Impersonal Service at Servicer’s Site – this service usually involves working with the customer’s property and seldom deals with factors that the customer deems confidential. The service is traditionally provided at the servicer’s enterprise. Examples of this type of service would be: auto mechanic, TV repair, etc.
Impersonal Service, Volume – this type of service is usually designed such that the same service will satisfy the needs of all customers. It is often the case that the servicer and the customer never meet. Examples of this type of service would be: classified ads, storage lockers, money changers, etc.
Income Statement – (sometimes called Profit & Loss statement) a statement of revenues and expenses.
Installation Goods – products requiring large and expensive capital investments that will have a long life. This could include homes, office buildings, manufacturing facilities, and other types of commercial facilities or equipment such as tractors, printing presses, cranes and robotic assembly line processors.
Intangible Assets – non-physical assets such as patents, trademarks, a customer base, brand recognition of your products, etc. This is sometimes called goodwill.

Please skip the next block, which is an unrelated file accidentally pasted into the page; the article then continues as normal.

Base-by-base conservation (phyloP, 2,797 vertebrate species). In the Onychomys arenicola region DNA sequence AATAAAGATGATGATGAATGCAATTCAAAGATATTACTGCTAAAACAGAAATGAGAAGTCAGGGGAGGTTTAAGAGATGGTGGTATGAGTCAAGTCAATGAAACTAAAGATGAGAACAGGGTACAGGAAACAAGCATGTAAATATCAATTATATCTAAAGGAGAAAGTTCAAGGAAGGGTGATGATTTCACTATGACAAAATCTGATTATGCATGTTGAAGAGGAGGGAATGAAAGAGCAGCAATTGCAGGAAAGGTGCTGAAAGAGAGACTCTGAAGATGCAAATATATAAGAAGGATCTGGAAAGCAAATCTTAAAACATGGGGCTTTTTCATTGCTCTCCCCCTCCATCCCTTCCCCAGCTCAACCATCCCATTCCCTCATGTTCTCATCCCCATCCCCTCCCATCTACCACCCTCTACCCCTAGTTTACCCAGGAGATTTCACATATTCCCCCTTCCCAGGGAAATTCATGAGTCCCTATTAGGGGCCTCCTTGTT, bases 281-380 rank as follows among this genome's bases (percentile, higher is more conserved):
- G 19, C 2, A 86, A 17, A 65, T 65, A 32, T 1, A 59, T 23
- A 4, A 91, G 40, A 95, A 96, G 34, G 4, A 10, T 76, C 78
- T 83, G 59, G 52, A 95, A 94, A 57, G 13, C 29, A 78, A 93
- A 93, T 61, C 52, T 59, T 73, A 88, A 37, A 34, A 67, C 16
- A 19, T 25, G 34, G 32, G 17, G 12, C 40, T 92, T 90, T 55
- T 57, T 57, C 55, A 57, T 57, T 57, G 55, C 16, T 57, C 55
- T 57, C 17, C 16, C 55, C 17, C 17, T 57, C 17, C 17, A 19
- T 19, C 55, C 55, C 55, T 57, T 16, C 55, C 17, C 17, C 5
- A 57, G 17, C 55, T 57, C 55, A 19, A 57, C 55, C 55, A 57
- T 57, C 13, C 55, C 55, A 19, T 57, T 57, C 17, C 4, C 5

Inventory Turnover – a ratio for evaluating sales effectiveness. For a given accounting period divide total revenue for the product by the average retail value of the product inventory.
|Licensing agreement – an agreement between two enterprises allowing one to sell the other’s products or services and to use their name, sales literature, trademarks, copyrights, etc. in a limited manner.
Liquidity – the percentage of an enterprise’s assets that can be quickly converted into cash.
Long Term Assets – (sometimes called fixed assets) these are usually non-liquid assets that are integral to the enterprise’s day to day business operations such as plants, equipment, furniture and real estate.
Long Term Liabilities – all debts that are not current liabilities, that is, debts that are not due until at least one calendar year in the future.
Market Life Cycle – the period of time that a substantial segment of the buying public is interested in purchasing a given product or service form.
Market Penetration Pricing Strategy – if near term income is not critical and rapid market penetration for eventual market control is desired, then you set your prices very low.